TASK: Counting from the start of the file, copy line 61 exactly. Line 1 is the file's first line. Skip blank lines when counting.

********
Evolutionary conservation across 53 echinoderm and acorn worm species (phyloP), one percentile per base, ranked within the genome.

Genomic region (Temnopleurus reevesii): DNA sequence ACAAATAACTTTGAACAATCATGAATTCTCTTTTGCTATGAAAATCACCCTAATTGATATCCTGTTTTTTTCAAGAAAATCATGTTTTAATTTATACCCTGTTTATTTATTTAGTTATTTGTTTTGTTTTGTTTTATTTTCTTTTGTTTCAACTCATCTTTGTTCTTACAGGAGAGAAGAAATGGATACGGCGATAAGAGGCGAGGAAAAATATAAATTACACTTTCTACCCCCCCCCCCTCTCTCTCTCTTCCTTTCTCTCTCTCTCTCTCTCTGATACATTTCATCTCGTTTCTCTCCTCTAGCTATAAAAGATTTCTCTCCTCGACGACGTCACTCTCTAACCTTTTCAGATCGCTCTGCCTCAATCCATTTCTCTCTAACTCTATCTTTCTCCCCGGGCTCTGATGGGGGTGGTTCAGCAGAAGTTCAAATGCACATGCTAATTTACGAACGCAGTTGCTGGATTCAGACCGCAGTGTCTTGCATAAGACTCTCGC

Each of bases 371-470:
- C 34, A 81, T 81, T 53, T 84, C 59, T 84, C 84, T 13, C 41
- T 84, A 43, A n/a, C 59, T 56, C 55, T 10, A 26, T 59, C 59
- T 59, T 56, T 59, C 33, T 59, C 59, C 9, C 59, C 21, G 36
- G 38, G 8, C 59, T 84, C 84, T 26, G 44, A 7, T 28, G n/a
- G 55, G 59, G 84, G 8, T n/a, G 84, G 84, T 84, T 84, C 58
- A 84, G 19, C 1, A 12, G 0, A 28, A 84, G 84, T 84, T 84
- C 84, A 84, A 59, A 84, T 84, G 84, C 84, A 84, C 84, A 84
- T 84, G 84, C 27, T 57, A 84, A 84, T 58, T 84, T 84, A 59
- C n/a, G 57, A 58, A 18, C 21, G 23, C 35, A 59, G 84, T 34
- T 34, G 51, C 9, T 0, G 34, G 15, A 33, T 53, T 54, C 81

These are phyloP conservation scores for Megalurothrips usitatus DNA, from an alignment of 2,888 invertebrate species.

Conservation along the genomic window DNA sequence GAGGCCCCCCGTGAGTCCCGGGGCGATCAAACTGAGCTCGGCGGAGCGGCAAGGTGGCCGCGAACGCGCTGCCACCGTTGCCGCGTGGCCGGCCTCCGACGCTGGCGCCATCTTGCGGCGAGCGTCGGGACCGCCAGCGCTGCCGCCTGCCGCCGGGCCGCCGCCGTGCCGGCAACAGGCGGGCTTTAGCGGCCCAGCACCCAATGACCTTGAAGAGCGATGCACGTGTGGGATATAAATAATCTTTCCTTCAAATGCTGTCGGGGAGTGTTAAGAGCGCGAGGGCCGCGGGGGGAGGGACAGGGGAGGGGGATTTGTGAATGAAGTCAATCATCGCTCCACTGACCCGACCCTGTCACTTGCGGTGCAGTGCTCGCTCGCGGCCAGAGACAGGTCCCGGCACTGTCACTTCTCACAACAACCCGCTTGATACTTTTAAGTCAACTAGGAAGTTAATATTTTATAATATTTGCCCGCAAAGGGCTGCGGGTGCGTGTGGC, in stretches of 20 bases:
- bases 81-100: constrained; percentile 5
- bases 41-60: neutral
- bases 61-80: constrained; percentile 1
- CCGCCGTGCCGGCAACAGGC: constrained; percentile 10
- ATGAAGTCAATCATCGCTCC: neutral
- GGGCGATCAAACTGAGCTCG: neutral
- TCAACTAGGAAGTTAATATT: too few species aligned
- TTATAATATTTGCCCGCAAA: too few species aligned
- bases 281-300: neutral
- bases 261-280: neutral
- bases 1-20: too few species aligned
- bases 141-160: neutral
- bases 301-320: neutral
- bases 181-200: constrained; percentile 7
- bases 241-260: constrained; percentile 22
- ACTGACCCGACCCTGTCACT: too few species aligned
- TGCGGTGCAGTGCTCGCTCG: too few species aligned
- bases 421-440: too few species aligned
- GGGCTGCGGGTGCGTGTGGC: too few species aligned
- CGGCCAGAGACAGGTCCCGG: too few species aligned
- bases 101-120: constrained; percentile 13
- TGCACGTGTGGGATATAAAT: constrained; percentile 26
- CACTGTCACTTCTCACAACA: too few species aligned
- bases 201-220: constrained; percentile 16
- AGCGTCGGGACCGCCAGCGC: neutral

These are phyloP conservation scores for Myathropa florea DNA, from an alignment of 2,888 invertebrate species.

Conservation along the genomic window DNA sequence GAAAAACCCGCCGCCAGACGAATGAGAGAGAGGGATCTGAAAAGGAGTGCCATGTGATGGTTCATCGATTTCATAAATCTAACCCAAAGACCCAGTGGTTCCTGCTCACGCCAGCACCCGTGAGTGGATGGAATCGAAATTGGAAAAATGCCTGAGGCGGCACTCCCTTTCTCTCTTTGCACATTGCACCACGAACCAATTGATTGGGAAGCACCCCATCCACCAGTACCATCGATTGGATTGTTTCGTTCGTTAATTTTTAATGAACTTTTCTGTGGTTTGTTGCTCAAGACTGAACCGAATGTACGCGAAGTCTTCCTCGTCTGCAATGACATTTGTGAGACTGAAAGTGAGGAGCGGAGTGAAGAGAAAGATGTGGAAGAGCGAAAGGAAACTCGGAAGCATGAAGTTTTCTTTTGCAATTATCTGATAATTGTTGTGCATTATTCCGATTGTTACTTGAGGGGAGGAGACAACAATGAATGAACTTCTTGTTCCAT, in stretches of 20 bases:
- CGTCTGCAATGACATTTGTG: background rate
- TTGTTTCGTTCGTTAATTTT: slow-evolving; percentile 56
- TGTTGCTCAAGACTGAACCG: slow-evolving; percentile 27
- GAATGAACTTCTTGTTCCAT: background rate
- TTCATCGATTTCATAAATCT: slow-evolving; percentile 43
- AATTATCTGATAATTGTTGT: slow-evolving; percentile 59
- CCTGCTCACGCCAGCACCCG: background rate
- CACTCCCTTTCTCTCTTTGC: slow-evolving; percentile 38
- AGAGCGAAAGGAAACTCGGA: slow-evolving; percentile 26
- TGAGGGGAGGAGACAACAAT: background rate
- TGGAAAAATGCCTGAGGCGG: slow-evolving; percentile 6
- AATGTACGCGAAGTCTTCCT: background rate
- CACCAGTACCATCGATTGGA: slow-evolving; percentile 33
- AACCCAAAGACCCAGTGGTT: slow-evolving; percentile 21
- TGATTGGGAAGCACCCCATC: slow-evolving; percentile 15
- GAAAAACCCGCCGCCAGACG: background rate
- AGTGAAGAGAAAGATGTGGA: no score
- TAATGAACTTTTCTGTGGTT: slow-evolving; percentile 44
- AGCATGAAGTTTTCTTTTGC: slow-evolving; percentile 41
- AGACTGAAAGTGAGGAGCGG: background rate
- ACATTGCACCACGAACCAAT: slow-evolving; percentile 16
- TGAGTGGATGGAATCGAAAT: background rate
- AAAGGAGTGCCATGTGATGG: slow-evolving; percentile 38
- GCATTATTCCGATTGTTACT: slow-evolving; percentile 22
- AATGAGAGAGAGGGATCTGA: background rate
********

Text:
- AGCATGAAGTTTTCTTTTGC: slow-evolving; percentile 41